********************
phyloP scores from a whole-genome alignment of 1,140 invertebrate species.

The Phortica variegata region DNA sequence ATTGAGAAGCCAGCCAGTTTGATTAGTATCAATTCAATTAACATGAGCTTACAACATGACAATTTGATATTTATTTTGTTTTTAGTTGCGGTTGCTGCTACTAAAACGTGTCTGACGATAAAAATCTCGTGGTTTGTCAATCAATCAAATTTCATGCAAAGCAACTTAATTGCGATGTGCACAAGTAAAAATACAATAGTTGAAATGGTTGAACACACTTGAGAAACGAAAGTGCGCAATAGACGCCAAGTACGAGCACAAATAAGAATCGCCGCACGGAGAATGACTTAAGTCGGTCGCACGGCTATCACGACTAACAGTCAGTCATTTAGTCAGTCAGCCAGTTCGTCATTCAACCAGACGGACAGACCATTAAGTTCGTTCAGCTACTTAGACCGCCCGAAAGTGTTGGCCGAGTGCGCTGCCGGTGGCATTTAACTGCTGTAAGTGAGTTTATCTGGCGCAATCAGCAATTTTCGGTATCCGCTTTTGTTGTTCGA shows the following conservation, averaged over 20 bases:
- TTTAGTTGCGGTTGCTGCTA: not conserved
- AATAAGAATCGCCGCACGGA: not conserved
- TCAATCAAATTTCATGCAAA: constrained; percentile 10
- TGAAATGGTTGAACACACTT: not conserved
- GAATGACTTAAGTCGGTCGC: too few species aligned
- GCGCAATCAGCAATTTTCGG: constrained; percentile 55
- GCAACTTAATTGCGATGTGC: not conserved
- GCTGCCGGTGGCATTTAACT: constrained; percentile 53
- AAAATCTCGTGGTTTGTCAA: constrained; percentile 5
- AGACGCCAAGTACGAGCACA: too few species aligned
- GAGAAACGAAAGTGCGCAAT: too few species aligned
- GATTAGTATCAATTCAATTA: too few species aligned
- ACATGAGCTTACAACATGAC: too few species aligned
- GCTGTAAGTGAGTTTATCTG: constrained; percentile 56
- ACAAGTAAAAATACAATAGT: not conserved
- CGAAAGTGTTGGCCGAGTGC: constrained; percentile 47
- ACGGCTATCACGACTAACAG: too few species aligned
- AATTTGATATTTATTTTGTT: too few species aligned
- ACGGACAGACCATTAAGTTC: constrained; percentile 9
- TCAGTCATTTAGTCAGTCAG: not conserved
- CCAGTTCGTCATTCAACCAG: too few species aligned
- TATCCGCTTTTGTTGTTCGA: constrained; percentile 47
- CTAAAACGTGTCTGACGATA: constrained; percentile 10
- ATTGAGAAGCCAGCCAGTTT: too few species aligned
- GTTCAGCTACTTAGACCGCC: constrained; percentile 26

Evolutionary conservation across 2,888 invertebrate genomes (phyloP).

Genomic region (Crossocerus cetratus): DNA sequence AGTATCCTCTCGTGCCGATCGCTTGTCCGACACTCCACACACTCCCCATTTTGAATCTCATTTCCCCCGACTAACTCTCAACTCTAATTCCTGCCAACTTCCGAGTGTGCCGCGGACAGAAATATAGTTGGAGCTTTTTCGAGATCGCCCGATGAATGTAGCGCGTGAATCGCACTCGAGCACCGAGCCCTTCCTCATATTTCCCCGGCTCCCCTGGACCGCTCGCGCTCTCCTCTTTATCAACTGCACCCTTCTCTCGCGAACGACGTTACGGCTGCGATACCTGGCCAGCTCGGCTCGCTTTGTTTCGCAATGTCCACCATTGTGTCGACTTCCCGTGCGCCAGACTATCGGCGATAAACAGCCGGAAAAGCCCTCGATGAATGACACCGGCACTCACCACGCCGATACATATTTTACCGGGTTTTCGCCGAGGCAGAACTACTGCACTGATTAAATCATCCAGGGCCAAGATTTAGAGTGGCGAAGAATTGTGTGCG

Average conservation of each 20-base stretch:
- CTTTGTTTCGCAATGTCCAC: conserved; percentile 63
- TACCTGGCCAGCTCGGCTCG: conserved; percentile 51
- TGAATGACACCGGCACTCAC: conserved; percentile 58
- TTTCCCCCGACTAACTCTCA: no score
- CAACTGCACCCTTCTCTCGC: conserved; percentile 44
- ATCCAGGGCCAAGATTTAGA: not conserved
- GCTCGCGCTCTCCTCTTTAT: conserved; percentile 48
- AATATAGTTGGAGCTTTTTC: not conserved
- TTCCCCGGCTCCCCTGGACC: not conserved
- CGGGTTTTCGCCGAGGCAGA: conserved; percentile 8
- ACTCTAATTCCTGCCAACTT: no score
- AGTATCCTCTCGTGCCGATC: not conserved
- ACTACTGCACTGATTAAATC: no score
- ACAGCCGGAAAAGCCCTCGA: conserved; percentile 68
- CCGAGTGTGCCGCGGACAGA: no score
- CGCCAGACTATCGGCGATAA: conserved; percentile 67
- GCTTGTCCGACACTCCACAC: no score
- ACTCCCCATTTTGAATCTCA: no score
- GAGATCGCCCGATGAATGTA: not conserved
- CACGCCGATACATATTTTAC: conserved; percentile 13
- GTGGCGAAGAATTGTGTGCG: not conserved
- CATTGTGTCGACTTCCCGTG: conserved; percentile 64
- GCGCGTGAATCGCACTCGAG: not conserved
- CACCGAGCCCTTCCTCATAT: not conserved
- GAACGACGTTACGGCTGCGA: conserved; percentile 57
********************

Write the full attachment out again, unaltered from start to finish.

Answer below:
phyloP scores from a whole-genome alignment of 1,140 invertebrate species.

The Phortica variegata region DNA sequence ATTGAGAAGCCAGCCAGTTTGATTAGTATCAATTCAATTAACATGAGCTTACAACATGACAATTTGATATTTATTTTGTTTTTAGTTGCGGTTGCTGCTACTAAAACGTGTCTGACGATAAAAATCTCGTGGTTTGTCAATCAATCAAATTTCATGCAAAGCAACTTAATTGCGATGTGCACAAGTAAAAATACAATAGTTGAAATGGTTGAACACACTTGAGAAACGAAAGTGCGCAATAGACGCCAAGTACGAGCACAAATAAGAATCGCCGCACGGAGAATGACTTAAGTCGGTCGCACGGCTATCACGACTAACAGTCAGTCATTTAGTCAGTCAGCCAGTTCGTCATTCAACCAGACGGACAGACCATTAAGTTCGTTCAGCTACTTAGACCGCCCGAAAGTGTTGGCCGAGTGCGCTGCCGGTGGCATTTAACTGCTGTAAGTGAGTTTATCTGGCGCAATCAGCAATTTTCGGTATCCGCTTTTGTTGTTCGA shows the following conservation, averaged over 20 bases:
- TTTAGTTGCGGTTGCTGCTA: not conserved
- AATAAGAATCGCCGCACGGA: not conserved
- TCAATCAAATTTCATGCAAA: constrained; percentile 10
- TGAAATGGTTGAACACACTT: not conserved
- GAATGACTTAAGTCGGTCGC: too few species aligned
- GCGCAATCAGCAATTTTCGG: constrained; percentile 55
- GCAACTTAATTGCGATGTGC: not conserved
- GCTGCCGGTGGCATTTAACT: constrained; percentile 53
- AAAATCTCGTGGTTTGTCAA: constrained; percentile 5
- AGACGCCAAGTACGAGCACA: too few species aligned
- GAGAAACGAAAGTGCGCAAT: too few species aligned
- GATTAGTATCAATTCAATTA: too few species aligned
- ACATGAGCTTACAACATGAC: too few species aligned
- GCTGTAAGTGAGTTTATCTG: constrained; percentile 56
- ACAAGTAAAAATACAATAGT: not conserved
- CGAAAGTGTTGGCCGAGTGC: constrained; percentile 47
- ACGGCTATCACGACTAACAG: too few species aligned
- AATTTGATATTTATTTTGTT: too few species aligned
- ACGGACAGACCATTAAGTTC: constrained; percentile 9
- TCAGTCATTTAGTCAGTCAG: not conserved
- CCAGTTCGTCATTCAACCAG: too few species aligned
- TATCCGCTTTTGTTGTTCGA: constrained; percentile 47
- CTAAAACGTGTCTGACGATA: constrained; percentile 10
- ATTGAGAAGCCAGCCAGTTT: too few species aligned
- GTTCAGCTACTTAGACCGCC: constrained; percentile 26

Evolutionary conservation across 2,888 invertebrate genomes (phyloP).

Genomic region (Crossocerus cetratus): DNA sequence AGTATCCTCTCGTGCCGATCGCTTGTCCGACACTCCACACACTCCCCATTTTGAATCTCATTTCCCCCGACTAACTCTCAACTCTAATTCCTGCCAACTTCCGAGTGTGCCGCGGACAGAAATATAGTTGGAGCTTTTTCGAGATCGCCCGATGAATGTAGCGCGTGAATCGCACTCGAGCACCGAGCCCTTCCTCATATTTCCCCGGCTCCCCTGGACCGCTCGCGCTCTCCTCTTTATCAACTGCACCCTTCTCTCGCGAACGACGTTACGGCTGCGATACCTGGCCAGCTCGGCTCGCTTTGTTTCGCAATGTCCACCATTGTGTCGACTTCCCGTGCGCCAGACTATCGGCGATAAACAGCCGGAAAAGCCCTCGATGAATGACACCGGCACTCACCACGCCGATACATATTTTACCGGGTTTTCGCCGAGGCAGAACTACTGCACTGATTAAATCATCCAGGGCCAAGATTTAGAGTGGCGAAGAATTGTGTGCG

Average conservation of each 20-base stretch:
- CTTTGTTTCGCAATGTCCAC: conserved; percentile 63
- TACCTGGCCAGCTCGGCTCG: conserved; percentile 51
- TGAATGACACCGGCACTCAC: conserved; percentile 58
- TTTCCCCCGACTAACTCTCA: no score
- CAACTGCACCCTTCTCTCGC: conserved; percentile 44
- ATCCAGGGCCAAGATTTAGA: not conserved
- GCTCGCGCTCTCCTCTTTAT: conserved; percentile 48
- AATATAGTTGGAGCTTTTTC: not conserved
- TTCCCCGGCTCCCCTGGACC: not conserved
- CGGGTTTTCGCCGAGGCAGA: conserved; percentile 8
- ACTCTAATTCCTGCCAACTT: no score
- AGTATCCTCTCGTGCCGATC: not conserved
- ACTACTGCACTGATTAAATC: no score
- ACAGCCGGAAAAGCCCTCGA: conserved; percentile 68
- CCGAGTGTGCCGCGGACAGA: no score
- CGCCAGACTATCGGCGATAA: conserved; percentile 67
- GCTTGTCCGACACTCCACAC: no score
- ACTCCCCATTTTGAATCTCA: no score
- GAGATCGCCCGATGAATGTA: not conserved
- CACGCCGATACATATTTTAC: conserved; percentile 13
- GTGGCGAAGAATTGTGTGCG: not conserved
- CATTGTGTCGACTTCCCGTG: conserved; percentile 64
- GCGCGTGAATCGCACTCGAG: not conserved
- CACCGAGCCCTTCCTCATAT: not conserved
- GAACGACGTTACGGCTGCGA: conserved; percentile 57